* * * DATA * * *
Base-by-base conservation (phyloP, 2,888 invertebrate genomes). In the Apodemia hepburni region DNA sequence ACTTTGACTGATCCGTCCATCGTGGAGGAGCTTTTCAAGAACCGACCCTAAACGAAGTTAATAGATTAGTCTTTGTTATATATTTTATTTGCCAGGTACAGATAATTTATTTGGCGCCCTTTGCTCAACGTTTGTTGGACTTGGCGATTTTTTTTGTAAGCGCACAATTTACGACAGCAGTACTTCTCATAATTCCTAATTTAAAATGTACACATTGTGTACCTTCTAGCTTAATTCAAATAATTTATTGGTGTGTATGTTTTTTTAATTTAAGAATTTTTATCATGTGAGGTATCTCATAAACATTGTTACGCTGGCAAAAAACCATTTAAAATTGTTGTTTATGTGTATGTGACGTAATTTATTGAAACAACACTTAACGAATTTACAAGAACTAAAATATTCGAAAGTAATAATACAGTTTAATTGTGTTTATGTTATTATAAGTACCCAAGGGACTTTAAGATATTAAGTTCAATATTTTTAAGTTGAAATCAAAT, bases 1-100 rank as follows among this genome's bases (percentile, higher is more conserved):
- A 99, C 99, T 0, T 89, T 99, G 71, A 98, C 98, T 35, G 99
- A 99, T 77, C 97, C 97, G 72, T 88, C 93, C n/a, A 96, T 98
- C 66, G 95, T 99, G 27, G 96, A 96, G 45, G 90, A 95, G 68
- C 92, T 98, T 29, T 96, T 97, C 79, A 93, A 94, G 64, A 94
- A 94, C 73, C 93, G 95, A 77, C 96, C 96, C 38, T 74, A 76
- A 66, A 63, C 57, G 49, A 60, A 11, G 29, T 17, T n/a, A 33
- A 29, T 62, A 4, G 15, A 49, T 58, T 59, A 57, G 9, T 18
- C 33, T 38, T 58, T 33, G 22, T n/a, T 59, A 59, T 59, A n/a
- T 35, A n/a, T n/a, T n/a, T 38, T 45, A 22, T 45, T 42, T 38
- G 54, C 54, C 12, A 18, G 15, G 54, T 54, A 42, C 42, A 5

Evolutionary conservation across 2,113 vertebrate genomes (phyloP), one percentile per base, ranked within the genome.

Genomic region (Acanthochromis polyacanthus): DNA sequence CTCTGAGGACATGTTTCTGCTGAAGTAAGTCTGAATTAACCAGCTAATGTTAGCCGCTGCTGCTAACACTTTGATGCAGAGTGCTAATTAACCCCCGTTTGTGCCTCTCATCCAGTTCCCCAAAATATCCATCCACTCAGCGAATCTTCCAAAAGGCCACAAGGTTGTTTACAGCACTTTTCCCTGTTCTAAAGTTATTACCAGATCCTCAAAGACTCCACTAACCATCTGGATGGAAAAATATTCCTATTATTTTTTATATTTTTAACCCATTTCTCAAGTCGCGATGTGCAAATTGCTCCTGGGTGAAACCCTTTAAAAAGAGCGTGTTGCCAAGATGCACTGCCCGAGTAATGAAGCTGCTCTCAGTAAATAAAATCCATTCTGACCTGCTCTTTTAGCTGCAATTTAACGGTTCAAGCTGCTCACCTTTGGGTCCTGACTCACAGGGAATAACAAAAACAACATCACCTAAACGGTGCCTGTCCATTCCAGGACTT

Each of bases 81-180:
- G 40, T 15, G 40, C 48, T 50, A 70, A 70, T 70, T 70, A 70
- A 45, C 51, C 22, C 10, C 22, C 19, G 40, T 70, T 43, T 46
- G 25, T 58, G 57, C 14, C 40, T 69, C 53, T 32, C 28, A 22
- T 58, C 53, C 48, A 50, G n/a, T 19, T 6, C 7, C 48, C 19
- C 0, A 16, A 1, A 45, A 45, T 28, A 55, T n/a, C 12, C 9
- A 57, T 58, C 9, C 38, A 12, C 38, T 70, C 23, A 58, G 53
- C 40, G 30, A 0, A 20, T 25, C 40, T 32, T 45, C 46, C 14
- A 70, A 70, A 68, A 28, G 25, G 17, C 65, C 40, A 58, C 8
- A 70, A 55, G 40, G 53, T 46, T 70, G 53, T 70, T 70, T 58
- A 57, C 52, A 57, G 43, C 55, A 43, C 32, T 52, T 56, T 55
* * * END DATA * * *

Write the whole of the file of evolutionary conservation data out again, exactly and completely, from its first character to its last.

Base-by-base conservation (phyloP, 2,888 invertebrate genomes). In the Apodemia hepburni region DNA sequence ACTTTGACTGATCCGTCCATCGTGGAGGAGCTTTTCAAGAACCGACCCTAAACGAAGTTAATAGATTAGTCTTTGTTATATATTTTATTTGCCAGGTACAGATAATTTATTTGGCGCCCTTTGCTCAACGTTTGTTGGACTTGGCGATTTTTTTTGTAAGCGCACAATTTACGACAGCAGTACTTCTCATAATTCCTAATTTAAAATGTACACATTGTGTACCTTCTAGCTTAATTCAAATAATTTATTGGTGTGTATGTTTTTTTAATTTAAGAATTTTTATCATGTGAGGTATCTCATAAACATTGTTACGCTGGCAAAAAACCATTTAAAATTGTTGTTTATGTGTATGTGACGTAATTTATTGAAACAACACTTAACGAATTTACAAGAACTAAAATATTCGAAAGTAATAATACAGTTTAATTGTGTTTATGTTATTATAAGTACCCAAGGGACTTTAAGATATTAAGTTCAATATTTTTAAGTTGAAATCAAAT, bases 1-100 rank as follows among this genome's bases (percentile, higher is more conserved):
- A 99, C 99, T 0, T 89, T 99, G 71, A 98, C 98, T 35, G 99
- A 99, T 77, C 97, C 97, G 72, T 88, C 93, C n/a, A 96, T 98
- C 66, G 95, T 99, G 27, G 96, A 96, G 45, G 90, A 95, G 68
- C 92, T 98, T 29, T 96, T 97, C 79, A 93, A 94, G 64, A 94
- A 94, C 73, C 93, G 95, A 77, C 96, C 96, C 38, T 74, A 76
- A 66, A 63, C 57, G 49, A 60, A 11, G 29, T 17, T n/a, A 33
- A 29, T 62, A 4, G 15, A 49, T 58, T 59, A 57, G 9, T 18
- C 33, T 38, T 58, T 33, G 22, T n/a, T 59, A 59, T 59, A n/a
- T 35, A n/a, T n/a, T n/a, T 38, T 45, A 22, T 45, T 42, T 38
- G 54, C 54, C 12, A 18, G 15, G 54, T 54, A 42, C 42, A 5

Evolutionary conservation across 2,113 vertebrate genomes (phyloP), one percentile per base, ranked within the genome.

Genomic region (Acanthochromis polyacanthus): DNA sequence CTCTGAGGACATGTTTCTGCTGAAGTAAGTCTGAATTAACCAGCTAATGTTAGCCGCTGCTGCTAACACTTTGATGCAGAGTGCTAATTAACCCCCGTTTGTGCCTCTCATCCAGTTCCCCAAAATATCCATCCACTCAGCGAATCTTCCAAAAGGCCACAAGGTTGTTTACAGCACTTTTCCCTGTTCTAAAGTTATTACCAGATCCTCAAAGACTCCACTAACCATCTGGATGGAAAAATATTCCTATTATTTTTTATATTTTTAACCCATTTCTCAAGTCGCGATGTGCAAATTGCTCCTGGGTGAAACCCTTTAAAAAGAGCGTGTTGCCAAGATGCACTGCCCGAGTAATGAAGCTGCTCTCAGTAAATAAAATCCATTCTGACCTGCTCTTTTAGCTGCAATTTAACGGTTCAAGCTGCTCACCTTTGGGTCCTGACTCACAGGGAATAACAAAAACAACATCACCTAAACGGTGCCTGTCCATTCCAGGACTT

Each of bases 81-180:
- G 40, T 15, G 40, C 48, T 50, A 70, A 70, T 70, T 70, A 70
- A 45, C 51, C 22, C 10, C 22, C 19, G 40, T 70, T 43, T 46
- G 25, T 58, G 57, C 14, C 40, T 69, C 53, T 32, C 28, A 22
- T 58, C 53, C 48, A 50, G n/a, T 19, T 6, C 7, C 48, C 19
- C 0, A 16, A 1, A 45, A 45, T 28, A 55, T n/a, C 12, C 9
- A 57, T 58, C 9, C 38, A 12, C 38, T 70, C 23, A 58, G 53
- C 40, G 30, A 0, A 20, T 25, C 40, T 32, T 45, C 46, C 14
- A 70, A 70, A 68, A 28, G 25, G 17, C 65, C 40, A 58, C 8
- A 70, A 55, G 40, G 53, T 46, T 70, G 53, T 70, T 70, T 58
- A 57, C 52, A 57, G 43, C 55, A 43, C 32, T 52, T 56, T 55